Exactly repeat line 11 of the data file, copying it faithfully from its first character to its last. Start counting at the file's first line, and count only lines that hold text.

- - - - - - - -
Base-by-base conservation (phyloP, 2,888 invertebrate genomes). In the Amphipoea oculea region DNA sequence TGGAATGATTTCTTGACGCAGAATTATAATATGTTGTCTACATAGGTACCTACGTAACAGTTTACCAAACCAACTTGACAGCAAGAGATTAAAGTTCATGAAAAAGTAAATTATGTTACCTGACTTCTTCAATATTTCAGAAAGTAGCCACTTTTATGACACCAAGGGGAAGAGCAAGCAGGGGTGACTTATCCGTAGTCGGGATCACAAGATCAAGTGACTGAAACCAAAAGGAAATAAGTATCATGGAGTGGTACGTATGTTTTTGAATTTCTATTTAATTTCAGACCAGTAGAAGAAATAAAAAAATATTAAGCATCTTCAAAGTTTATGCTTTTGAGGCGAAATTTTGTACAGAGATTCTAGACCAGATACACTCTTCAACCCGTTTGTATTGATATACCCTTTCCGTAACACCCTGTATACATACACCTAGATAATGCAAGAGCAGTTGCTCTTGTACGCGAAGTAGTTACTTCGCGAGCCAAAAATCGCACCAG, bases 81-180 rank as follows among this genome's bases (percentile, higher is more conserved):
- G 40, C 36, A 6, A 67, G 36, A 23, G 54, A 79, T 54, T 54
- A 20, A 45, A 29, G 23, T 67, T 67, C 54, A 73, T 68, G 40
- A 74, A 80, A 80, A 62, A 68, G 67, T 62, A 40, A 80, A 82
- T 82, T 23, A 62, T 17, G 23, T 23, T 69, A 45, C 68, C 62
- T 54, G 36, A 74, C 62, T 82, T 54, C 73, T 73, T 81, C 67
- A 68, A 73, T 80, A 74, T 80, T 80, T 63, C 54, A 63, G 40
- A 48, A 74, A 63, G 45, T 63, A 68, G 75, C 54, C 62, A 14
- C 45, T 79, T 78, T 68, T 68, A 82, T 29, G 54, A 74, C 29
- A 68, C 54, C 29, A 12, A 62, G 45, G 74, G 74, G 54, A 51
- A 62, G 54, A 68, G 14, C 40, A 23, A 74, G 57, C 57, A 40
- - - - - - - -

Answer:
- A 62, G 54, A 68, G 14, C 40, A 23, A 74, G 57, C 57, A 40